we spent the weekend with my family, celebrating a rather quiet Christmas. it was wonderful, and in preparation the Hubs and i spent several days maniacally cleaning. it was sort of awesome, and i arose from the dust, as usual following these sorts of projects, with a fresh satisfaction with our house and our life. cleaning always feels like revival to me. or it could be, that in the little private revival i've been experiencing lately, that everything is tinged with a little extra hope.

i wish i could say i have only positive things to say about the year ahead, but the truth is, even in the midst of an exciting time of growth, i'm going in trapped in a very self-critical fog. so what you're about to experience is a bit of a year-in-review project, intended specifically to fix my focus and motivate healthy change. and my prayer is that that be our theme this year: change, as only God the Creator can implement. breaking unhealthy cycles, facilitating greater effectiveness, cultivating boldness, courage, wisdom and above all, love.

and so in that light, i give you this: a collection of significant happenings this past year, and perhaps a few goals for the coming year.

- 30 pounds lost. (5 pounds gained back. and this is according to the last weigh-in before the holidays. ugh.)
- more blog writing! this one, rather awkwardly, resulted in my Grandma printing out a seemingly well-loved, snack-related post and distributing it to the whole family at Christmas. yeah. so... Hello there, Family! Welcome to the blogosphere. wow, it sure got cozy in here fast, didn't it! ha ha... ha. (oh jeez.)
- first ski trip Out West. this was a humbling, and simultaneously thrilling, experience. this is when i start to think that perhaps the Rockies are God's country, just a little.
- running! in April, i began the Couch-to-5K running program, somewhat begrudgingly, and ended up falling in love with running, something i never dreamed would ever happen. this resulted in three 5k runs, all with varying degrees of success, and one super fun 4.5-mile Mud Run. all culminating in...
- stopping running! it would be unfair to dwell only on the excitement of running without acknowledging the struggles as well. in late September, i developed a foot injury and have begrudgingly benched myself since. this has proved to be an unending source of anxiety and dissatisfaction, forcing me not only to curb my workout plans, but also to wear only supportive footwear. i'm pretty sure the only suffering more horrifying in my life so far has been the lice i mysteriously contracted in college. this one hasn't made me cry or lose my mind or try to claw out of my own skin yet, but there has been much moaning and flopping around in a distressed fashion. for your sake, prayers for a speedier recovery!
- the Death of our Debt. no joke! as of spring of 2010, we are officially debt-free, not counting the mortgage on our house. we killed it all in a little under a year: 3 vehicle payments and several years' worth of student loans (we never carried credit card debt.) we're exceedingly grateful for Dave Ramsey's ministry in getting us started on a plan, something that, aside from getting us financially in order, has done amazing things for our marriage. if you plan on getting married anytime soon, don't be offended when you unwrap a copy of The Total Money Makeover from us. we know you think you don't need it; we thought that once, too. just read it. and then do it. you can thank us later.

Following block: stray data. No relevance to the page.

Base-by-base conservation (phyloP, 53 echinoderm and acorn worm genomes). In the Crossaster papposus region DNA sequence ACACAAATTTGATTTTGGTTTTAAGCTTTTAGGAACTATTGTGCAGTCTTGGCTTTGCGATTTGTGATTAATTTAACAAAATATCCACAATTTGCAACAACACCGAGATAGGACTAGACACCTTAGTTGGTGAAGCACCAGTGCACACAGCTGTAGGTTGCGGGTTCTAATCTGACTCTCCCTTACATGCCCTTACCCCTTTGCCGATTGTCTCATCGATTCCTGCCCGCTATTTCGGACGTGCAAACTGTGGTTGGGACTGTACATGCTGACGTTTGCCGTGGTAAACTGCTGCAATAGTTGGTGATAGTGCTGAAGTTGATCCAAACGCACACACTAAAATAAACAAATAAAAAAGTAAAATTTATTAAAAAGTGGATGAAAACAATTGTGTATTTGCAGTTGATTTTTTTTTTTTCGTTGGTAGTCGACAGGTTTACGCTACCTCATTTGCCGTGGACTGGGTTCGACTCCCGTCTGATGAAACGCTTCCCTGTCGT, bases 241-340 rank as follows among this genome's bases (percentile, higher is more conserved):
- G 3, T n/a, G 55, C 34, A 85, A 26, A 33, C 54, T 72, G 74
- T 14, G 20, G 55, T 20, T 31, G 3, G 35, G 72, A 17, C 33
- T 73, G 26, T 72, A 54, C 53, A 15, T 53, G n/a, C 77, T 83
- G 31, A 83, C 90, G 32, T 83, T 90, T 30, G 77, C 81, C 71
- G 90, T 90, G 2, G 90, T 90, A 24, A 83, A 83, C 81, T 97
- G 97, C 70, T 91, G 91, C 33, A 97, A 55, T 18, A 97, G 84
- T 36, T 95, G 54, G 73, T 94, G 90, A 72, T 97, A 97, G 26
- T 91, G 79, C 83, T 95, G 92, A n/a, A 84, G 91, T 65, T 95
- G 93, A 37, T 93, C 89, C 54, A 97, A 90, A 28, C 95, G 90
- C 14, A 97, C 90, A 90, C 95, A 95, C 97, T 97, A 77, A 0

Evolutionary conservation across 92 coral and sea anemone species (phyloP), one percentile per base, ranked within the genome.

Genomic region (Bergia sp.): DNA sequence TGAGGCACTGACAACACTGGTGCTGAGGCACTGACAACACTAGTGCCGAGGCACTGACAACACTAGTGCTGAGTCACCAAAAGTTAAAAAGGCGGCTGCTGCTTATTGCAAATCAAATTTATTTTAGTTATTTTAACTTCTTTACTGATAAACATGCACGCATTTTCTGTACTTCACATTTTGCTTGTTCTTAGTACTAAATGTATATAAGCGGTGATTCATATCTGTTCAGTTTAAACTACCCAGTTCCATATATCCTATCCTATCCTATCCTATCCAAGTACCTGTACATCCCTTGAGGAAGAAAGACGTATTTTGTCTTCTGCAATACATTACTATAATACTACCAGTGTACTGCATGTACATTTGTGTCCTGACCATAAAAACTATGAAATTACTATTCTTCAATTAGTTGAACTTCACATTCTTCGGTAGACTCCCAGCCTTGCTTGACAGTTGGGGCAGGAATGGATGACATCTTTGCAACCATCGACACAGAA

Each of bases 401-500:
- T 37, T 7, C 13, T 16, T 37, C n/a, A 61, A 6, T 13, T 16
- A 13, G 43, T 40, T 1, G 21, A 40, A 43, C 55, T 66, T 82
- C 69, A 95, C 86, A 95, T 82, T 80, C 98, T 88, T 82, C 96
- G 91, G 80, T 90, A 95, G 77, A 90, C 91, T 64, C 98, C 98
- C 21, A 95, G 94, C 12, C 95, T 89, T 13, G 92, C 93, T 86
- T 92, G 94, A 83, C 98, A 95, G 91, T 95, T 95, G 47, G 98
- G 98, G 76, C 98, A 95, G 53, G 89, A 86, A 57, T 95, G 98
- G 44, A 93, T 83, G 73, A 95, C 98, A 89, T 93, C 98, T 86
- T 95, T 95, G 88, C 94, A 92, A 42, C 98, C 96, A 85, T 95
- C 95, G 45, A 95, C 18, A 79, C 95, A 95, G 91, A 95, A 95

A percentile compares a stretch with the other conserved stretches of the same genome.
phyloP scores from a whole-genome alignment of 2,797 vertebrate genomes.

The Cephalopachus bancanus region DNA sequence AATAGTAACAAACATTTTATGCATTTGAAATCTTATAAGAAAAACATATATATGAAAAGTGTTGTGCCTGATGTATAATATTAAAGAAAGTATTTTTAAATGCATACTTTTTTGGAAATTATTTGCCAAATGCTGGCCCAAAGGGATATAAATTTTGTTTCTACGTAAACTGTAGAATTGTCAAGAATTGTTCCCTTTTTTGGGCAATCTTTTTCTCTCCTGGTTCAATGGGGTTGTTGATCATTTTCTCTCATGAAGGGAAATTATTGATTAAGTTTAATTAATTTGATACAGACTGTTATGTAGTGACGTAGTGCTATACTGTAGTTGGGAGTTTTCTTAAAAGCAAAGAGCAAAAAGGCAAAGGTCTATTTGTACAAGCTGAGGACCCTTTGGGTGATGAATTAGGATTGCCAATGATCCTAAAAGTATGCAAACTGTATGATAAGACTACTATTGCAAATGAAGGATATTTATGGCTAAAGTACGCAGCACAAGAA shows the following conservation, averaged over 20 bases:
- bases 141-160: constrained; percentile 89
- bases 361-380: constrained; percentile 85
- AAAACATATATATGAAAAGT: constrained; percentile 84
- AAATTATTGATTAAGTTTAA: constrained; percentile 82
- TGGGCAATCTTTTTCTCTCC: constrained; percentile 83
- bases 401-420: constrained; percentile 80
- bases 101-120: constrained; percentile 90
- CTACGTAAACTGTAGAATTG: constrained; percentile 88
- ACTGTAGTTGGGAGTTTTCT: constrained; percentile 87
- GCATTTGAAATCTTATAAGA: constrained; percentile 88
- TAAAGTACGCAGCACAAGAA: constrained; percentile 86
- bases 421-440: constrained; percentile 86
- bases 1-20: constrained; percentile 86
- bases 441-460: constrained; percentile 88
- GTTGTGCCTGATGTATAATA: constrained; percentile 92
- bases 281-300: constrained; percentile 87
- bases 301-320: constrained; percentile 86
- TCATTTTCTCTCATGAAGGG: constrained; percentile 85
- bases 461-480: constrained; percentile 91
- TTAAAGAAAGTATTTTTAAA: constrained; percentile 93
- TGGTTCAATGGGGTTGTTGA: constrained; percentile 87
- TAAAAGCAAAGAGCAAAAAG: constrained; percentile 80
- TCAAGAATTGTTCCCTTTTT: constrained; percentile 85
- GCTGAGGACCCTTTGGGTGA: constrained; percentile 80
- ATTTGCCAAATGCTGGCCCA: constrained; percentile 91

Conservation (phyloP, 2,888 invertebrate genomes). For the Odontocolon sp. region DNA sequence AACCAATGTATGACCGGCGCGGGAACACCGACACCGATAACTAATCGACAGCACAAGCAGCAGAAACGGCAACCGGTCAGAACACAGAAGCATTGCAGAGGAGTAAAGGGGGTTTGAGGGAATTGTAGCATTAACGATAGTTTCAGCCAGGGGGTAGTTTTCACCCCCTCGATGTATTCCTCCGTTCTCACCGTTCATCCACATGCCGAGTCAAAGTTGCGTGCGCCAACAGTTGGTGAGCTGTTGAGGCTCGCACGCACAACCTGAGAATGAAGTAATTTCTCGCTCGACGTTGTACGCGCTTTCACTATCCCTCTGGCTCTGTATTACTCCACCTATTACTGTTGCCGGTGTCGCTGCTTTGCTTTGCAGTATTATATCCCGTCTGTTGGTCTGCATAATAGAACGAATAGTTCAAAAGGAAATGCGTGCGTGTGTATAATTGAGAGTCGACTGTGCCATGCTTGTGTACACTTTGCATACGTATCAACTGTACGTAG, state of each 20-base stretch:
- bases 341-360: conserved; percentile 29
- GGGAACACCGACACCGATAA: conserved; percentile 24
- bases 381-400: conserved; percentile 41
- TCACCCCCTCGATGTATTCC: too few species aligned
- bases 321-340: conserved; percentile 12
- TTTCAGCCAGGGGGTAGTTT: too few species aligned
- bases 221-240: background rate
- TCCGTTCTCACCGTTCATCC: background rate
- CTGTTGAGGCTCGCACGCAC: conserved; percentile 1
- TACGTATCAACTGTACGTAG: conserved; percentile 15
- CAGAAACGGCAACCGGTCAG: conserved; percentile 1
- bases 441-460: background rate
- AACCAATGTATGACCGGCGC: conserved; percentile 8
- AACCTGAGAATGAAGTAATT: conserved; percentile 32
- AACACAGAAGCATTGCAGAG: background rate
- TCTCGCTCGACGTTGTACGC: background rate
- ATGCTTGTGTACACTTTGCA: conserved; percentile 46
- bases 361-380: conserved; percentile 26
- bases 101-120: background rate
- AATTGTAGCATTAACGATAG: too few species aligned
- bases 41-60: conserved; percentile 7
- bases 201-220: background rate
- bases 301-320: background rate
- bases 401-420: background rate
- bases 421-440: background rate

- a new church home. this one has been tough for us. after moving to the Brookfield area, we loafed around for, oh, about a year or so before really getting serious about getting back into a community. not long ago i started to realize how much i missed it, and how much my heart ached for it. being ridiculous and cynical, finding a good church is always a horrible experience with us. but we're learning to love The Church, because Jesus does, and re-learning how to do this church thing all over again. it's usually humbling, but often rewarding; the distance has given me a more appreciative perspective, compared to the hater days of my youth. it's rare for me these days to actually feel like i'm surrounded by a great cloud of witnesses, and i'm so excited at the chance to enjoy that, like new, all over again.

- greater productivity, more hard work.
- shorter blog posts. (sorry, guys. it's a problem i have.)
- a better marriage
- a healthier family
- a cleaner house
- a greater sense of urgency
- a more effective life, as evidenced by a smarter and more intentional use of my time and my money.

and now, in acknowledgment of the total lack of privacy and anonymity on the internet, i expect not just awkward encouragement, but also some serious grief from all of you, when i'm seriously slacking. go right ahead internet, BRING IT.